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Battery Energy Management System for DC Micro Grids with Fuzzy Controller

K. Hemanth (M. Tech) 1
  1. Kottam Tulasi Reddy Memorial College of Engineering, Affiliated to JNTU Hyderabad, India1
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Abstract

This paper presents the design and implementation of an energy management system (EMS) with fuzzy control for a dc microgrid system. Modeling, analysis, and control of distributed and energy storage devices with MATLAB/Simulink are proposed. To improve the life cycle of the battery, fuzzy control manages the desired state of charge. A fuzzy network has been designed to control the operating mode the battery to monitor values of all subsystems in the dc microgrid system.

Keywords

fuzzy control, microgrid

INTRODUCTION

With increased awareness of the depletion of traditional energy sources and environmental damage caused by increased carbon dioxide emissions from coal-fired power generation, the use of renewable energy has become the goal for energy development. Current green energy used in power generation includes: solar, wind, geothermal, biomass, and tidal [1]. Many countries have set a goal of increasing the usage of renew-able energy above 20% of their total power consumption by the year 2020. In addition, distributed power systems are subject to the effects of environmental factors and restrictions of nature. A general power system uses battery energy storage to avoid a power outage or power surges caused by natural environmental factors. The recent trend of renewable energy development is a combination of distributed power sources and energy storage subsystems to form a small microgrid [2], [3] that can reduce loss of energy from power transmission lines over long distances. Renewable energy is converted into dc and buffered with energy storage elements, and then it is inverted to ac and fed into the utility grid. This approach can readily adapt to existing electrical facilities and expedite use of renewable energy. However, existing high efficiency and compact appliances and equipment are powered by dc, which is converted by rectifying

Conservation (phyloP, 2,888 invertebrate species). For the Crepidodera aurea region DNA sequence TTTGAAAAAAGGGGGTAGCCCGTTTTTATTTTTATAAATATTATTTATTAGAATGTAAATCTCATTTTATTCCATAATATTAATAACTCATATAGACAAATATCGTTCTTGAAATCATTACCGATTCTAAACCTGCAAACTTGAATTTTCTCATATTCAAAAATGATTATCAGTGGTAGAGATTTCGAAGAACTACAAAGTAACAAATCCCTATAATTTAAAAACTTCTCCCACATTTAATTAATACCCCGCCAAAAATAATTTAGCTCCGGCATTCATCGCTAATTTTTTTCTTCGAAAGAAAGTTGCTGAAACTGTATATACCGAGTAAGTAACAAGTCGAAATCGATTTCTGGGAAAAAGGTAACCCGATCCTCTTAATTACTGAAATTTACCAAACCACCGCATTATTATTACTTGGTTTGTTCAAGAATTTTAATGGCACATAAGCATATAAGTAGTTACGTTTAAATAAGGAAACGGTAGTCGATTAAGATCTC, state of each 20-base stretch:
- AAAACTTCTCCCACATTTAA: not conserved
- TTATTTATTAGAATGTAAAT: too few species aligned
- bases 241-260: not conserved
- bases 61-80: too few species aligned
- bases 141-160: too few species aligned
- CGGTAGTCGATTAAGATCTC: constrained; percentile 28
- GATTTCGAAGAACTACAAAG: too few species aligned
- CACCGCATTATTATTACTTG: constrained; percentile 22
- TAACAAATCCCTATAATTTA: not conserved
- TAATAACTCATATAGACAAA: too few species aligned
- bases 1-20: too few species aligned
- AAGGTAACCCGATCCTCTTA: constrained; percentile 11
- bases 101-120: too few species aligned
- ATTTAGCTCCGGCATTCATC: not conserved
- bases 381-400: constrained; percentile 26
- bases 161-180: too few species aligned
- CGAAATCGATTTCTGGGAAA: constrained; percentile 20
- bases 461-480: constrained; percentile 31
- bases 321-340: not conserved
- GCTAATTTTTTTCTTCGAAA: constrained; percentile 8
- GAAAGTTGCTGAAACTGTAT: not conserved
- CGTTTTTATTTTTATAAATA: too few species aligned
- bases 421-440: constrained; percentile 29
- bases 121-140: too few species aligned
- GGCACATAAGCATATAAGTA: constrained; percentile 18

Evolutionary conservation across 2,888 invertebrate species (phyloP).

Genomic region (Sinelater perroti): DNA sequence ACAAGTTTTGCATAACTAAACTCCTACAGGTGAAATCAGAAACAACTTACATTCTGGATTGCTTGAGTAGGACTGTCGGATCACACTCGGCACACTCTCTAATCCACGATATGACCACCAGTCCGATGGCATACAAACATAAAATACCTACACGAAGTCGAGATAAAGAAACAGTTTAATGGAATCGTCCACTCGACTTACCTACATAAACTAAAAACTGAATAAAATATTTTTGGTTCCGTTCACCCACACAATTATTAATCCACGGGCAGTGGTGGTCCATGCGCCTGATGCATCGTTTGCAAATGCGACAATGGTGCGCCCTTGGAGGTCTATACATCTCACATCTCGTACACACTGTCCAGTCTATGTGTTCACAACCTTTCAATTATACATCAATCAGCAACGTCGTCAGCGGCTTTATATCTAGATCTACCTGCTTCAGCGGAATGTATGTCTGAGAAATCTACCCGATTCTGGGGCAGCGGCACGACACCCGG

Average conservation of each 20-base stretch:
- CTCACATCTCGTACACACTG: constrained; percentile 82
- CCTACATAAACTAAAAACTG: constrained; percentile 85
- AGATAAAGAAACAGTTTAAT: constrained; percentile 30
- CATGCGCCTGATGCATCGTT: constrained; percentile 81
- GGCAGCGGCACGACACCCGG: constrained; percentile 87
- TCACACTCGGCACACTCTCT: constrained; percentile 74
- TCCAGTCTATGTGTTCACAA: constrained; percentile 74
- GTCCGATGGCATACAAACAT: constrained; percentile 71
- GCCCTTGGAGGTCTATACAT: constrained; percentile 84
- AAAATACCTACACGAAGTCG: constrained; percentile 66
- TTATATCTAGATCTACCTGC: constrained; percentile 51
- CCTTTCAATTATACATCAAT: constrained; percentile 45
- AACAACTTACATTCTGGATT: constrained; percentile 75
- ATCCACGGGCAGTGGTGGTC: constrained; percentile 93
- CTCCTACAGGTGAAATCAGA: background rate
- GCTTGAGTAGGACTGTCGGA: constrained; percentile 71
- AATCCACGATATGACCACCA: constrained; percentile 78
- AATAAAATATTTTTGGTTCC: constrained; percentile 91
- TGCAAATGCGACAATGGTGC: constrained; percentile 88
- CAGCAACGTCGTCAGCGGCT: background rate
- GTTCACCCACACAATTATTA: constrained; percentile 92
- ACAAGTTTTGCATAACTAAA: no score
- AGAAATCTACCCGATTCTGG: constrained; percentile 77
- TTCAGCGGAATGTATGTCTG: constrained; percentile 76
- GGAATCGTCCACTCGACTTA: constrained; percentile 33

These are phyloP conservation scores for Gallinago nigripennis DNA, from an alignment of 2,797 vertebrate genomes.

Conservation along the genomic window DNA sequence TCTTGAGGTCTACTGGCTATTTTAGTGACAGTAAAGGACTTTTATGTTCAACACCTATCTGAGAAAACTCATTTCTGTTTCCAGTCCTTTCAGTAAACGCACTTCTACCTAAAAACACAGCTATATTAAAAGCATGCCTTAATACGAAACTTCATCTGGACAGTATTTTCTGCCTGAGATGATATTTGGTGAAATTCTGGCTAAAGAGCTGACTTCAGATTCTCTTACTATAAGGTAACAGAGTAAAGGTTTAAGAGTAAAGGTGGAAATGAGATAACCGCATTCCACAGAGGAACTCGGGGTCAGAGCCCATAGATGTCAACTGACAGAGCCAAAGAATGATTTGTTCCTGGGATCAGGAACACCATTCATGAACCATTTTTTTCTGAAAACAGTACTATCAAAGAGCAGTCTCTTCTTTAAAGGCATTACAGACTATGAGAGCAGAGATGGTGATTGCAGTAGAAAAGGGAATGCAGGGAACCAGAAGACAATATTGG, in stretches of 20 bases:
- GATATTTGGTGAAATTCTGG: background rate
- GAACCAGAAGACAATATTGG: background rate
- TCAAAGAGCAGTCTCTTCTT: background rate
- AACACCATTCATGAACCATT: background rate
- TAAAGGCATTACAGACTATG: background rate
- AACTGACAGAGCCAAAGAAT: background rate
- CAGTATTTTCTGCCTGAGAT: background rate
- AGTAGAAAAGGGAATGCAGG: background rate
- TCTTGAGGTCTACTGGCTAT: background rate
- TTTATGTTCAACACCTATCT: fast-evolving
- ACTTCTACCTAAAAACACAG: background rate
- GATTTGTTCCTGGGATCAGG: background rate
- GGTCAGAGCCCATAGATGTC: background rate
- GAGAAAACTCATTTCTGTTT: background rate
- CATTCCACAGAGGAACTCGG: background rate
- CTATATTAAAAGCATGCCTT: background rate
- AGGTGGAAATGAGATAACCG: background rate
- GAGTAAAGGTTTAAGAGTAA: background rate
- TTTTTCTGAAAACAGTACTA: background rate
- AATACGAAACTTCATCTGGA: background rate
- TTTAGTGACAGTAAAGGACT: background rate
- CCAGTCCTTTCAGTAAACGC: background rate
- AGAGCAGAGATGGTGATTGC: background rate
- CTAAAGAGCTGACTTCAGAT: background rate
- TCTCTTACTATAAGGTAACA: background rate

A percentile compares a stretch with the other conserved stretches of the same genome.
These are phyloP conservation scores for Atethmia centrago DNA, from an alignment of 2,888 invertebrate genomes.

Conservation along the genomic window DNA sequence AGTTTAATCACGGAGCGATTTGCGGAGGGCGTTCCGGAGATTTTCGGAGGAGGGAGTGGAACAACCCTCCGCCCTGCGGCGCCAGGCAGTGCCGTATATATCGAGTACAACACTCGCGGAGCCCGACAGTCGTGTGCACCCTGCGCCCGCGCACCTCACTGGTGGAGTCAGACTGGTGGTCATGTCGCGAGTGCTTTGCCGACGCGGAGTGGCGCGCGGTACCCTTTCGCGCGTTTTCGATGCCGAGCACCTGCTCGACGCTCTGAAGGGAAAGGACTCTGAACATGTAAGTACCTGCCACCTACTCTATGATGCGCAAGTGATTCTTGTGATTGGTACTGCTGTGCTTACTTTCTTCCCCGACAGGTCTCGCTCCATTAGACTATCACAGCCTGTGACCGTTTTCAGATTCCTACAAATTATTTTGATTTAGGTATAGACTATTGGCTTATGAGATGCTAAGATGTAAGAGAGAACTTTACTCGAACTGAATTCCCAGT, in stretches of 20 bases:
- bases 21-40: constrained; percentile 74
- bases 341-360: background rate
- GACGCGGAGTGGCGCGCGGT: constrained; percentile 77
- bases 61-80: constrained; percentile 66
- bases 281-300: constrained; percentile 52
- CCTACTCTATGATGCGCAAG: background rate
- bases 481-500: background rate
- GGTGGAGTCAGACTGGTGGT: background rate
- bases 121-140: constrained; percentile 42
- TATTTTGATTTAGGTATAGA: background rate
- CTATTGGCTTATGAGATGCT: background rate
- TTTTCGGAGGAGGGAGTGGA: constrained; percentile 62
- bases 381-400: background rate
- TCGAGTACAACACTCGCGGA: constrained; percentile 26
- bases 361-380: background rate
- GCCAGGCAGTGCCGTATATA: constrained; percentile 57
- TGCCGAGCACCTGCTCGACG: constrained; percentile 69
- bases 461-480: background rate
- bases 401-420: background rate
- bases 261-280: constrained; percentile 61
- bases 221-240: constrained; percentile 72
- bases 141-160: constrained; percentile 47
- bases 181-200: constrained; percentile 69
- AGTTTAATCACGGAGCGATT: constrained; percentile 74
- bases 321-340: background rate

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Such a supply scheme is far different from that of the conventional ac distribution and supply system. A configuration of the dc-distributed system with grid connection is shown in Fig. 1, in which a bidirectional inverter is introduced to regulate dc-grid voltage within a certain range.
DC-distributed systems were applied to data centers [4]–[14], which reduced power loss by around 7%, saved 33% of space, reduced facility investment by about 15% and increased reliability by about 200% [1]. Additionally, low voltage (24 V) ceiling-grid applications, especially for lighting, were also developed 15]–[19]. There are several research groups [20]–[33], which have extended the high voltage (380 V) dcdistribution system to drive home appliances, of which the elegant power application research center (EPARC) has built a demonstration house for testing the overall system operation. In this pa-per, the system configuration including green power generator, energy storage element, dc appliance and equipment, and energy management system (EMS) with a fuzzy controller will be introduced.
In the development of the green energy systems, a control method is required to optimize energy distribution of a microgrid system. Therefore, model construction is necessary for solar energy, wind power, and storage devices, such as lithium-ion batteries, to simulate dynamic changes of the renewable energy for optimal energy distribution.
Fig. 1 shows the dc microgrid system in this study, composed of solar power, wind power generation, lithium-ion battery, dc load, and ac/dc converter. The proposed EMS was commanded with RS-485/ZigBee [34], [35] network for data communication and delivery of energy distribution instructions. The design concept of this study was to increase the useful life of lithium batteries and to include charge and over discharge protection mechanisms.
As shown in Fig. 1, the system configuration includes five major blocks: power generator, energy storage equipment, dc-bus regulator, dc load, and EMS. The power generator typically includes PV panels, wind turbines, and fuel cells. The fuel cells provide base power for the emergency loads when the system is operated during a power failure. Maximum power point track-ers are associated with PV panels and wind turbines to draw maximum power, which is fed into the dc grid. The dc loads are connected to the dc grid and supplied from the grid directly. If there is power shortage, the bidirectional inverter will take power from the ac grid and it is operated in rectification mode with power factor correction to regulate the dc-grid voltage within a range of 380 ± 20 V.
If there is a power failure, the Li-ion battery will be first discharged to supply power for a short-time interval and if the failure lasts longer (e.g., 2 min), the fuel cell will start supplying power. Note that the battery discharger will be also responsible for dc-grid voltage regulation if the bidirectional inverter is not in operation.
If the bidirectional inverter is in operation, the battery can be charged.